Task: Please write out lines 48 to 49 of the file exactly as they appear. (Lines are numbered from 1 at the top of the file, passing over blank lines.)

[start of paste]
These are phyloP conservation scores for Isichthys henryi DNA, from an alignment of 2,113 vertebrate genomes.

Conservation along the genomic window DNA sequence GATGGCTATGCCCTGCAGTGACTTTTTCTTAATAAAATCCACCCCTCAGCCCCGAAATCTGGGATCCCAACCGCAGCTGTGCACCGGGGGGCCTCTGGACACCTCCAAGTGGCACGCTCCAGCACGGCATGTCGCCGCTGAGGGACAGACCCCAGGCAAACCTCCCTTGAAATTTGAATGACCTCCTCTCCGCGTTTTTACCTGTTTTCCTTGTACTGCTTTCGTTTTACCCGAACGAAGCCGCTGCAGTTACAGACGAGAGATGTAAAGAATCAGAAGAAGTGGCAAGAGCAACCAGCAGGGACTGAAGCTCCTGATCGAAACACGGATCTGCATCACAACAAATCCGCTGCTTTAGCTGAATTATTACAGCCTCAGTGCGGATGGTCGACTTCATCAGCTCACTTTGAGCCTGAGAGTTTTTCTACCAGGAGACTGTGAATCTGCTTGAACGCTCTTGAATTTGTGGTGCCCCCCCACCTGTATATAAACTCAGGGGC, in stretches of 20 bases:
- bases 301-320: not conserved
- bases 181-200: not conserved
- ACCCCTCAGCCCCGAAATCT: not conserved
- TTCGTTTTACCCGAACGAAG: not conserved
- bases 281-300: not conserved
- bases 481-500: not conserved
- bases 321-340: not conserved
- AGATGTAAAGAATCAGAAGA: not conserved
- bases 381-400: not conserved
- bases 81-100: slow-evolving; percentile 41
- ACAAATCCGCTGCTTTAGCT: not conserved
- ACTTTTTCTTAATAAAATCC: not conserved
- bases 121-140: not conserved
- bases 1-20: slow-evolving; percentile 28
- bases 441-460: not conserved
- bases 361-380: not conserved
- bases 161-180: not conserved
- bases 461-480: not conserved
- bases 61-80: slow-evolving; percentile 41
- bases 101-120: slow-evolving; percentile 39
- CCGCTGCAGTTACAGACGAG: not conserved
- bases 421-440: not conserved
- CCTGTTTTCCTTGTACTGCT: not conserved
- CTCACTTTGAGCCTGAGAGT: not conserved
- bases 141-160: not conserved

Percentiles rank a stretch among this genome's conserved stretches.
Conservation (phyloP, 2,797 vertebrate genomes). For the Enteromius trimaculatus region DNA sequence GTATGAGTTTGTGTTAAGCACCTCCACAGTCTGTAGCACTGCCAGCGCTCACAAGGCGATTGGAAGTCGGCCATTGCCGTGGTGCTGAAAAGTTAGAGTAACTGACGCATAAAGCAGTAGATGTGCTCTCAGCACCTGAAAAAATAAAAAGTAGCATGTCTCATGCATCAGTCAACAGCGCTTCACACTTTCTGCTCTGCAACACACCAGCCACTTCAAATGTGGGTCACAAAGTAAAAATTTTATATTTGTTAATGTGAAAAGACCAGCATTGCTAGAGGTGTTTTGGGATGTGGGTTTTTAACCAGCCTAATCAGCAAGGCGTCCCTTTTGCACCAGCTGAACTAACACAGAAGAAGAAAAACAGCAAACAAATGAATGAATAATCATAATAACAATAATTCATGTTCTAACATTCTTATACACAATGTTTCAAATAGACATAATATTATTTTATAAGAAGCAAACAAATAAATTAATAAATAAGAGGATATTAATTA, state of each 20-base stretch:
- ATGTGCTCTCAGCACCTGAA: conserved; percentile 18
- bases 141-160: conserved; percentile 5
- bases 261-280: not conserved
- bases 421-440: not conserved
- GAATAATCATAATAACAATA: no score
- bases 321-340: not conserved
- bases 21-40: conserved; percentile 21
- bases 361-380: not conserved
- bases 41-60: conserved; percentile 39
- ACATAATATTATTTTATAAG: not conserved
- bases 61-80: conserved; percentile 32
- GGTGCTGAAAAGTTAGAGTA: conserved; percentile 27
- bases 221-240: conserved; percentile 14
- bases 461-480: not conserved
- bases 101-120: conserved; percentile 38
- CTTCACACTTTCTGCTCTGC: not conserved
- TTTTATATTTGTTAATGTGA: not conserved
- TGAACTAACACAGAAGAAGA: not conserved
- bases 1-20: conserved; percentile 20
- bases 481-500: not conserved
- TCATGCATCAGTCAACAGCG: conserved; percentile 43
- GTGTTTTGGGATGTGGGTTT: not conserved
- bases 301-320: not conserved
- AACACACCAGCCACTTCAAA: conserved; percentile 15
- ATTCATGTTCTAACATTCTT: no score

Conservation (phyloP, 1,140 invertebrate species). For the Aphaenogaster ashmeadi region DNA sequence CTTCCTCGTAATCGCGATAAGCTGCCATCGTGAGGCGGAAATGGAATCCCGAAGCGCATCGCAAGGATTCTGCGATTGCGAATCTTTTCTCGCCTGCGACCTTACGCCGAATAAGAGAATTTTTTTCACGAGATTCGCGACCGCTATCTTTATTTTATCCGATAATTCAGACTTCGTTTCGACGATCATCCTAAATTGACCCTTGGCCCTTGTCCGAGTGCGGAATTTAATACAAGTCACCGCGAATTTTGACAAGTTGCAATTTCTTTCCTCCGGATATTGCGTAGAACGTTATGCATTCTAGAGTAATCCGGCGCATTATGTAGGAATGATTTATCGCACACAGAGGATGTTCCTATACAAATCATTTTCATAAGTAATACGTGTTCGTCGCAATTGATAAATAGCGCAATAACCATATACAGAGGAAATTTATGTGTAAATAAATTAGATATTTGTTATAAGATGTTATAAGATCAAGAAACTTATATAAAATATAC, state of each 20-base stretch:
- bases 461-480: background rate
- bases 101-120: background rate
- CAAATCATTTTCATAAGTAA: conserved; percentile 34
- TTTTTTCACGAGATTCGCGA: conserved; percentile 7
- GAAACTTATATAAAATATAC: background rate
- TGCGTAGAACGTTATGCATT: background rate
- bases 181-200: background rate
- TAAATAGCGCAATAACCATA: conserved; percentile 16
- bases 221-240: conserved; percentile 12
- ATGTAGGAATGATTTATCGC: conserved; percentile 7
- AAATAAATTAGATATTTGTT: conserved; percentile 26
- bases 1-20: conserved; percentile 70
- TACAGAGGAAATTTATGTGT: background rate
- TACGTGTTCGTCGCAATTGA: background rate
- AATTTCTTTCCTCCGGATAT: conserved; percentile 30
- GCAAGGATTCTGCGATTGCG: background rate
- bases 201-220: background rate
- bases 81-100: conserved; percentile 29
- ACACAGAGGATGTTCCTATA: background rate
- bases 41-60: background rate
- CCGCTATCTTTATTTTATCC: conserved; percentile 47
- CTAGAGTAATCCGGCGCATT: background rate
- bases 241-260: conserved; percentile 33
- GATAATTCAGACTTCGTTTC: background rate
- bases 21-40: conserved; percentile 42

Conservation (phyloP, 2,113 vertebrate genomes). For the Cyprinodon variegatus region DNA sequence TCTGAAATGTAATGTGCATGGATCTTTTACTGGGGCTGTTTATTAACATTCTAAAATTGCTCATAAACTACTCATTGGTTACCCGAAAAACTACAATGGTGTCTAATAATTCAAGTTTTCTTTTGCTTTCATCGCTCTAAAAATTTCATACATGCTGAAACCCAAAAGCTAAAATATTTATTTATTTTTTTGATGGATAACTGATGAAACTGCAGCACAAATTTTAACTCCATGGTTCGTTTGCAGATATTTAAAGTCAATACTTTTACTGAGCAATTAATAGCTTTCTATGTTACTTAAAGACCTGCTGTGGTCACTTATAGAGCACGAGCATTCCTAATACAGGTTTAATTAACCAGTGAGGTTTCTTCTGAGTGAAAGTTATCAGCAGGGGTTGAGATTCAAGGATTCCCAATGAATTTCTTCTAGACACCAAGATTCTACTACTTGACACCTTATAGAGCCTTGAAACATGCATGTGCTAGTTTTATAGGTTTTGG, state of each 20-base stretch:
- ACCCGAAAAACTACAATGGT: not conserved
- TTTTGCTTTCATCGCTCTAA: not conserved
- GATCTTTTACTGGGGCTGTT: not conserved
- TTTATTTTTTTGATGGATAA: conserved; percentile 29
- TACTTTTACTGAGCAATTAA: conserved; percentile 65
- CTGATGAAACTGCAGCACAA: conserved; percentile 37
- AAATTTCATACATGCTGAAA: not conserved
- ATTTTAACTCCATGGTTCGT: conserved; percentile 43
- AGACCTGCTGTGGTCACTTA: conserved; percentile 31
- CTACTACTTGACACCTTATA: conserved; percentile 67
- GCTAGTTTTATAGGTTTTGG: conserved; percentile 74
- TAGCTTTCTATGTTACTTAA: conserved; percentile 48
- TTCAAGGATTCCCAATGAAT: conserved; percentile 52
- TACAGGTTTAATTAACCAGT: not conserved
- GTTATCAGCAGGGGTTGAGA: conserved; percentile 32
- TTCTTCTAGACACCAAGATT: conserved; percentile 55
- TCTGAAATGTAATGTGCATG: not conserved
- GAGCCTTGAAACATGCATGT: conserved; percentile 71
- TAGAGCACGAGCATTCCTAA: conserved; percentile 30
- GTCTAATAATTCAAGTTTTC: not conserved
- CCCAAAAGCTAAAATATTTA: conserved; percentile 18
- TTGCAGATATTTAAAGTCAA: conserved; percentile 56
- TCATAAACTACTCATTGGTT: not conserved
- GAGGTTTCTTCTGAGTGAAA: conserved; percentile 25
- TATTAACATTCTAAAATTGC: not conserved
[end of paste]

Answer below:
- bases 1-20: conserved; percentile 20
- bases 481-500: not conserved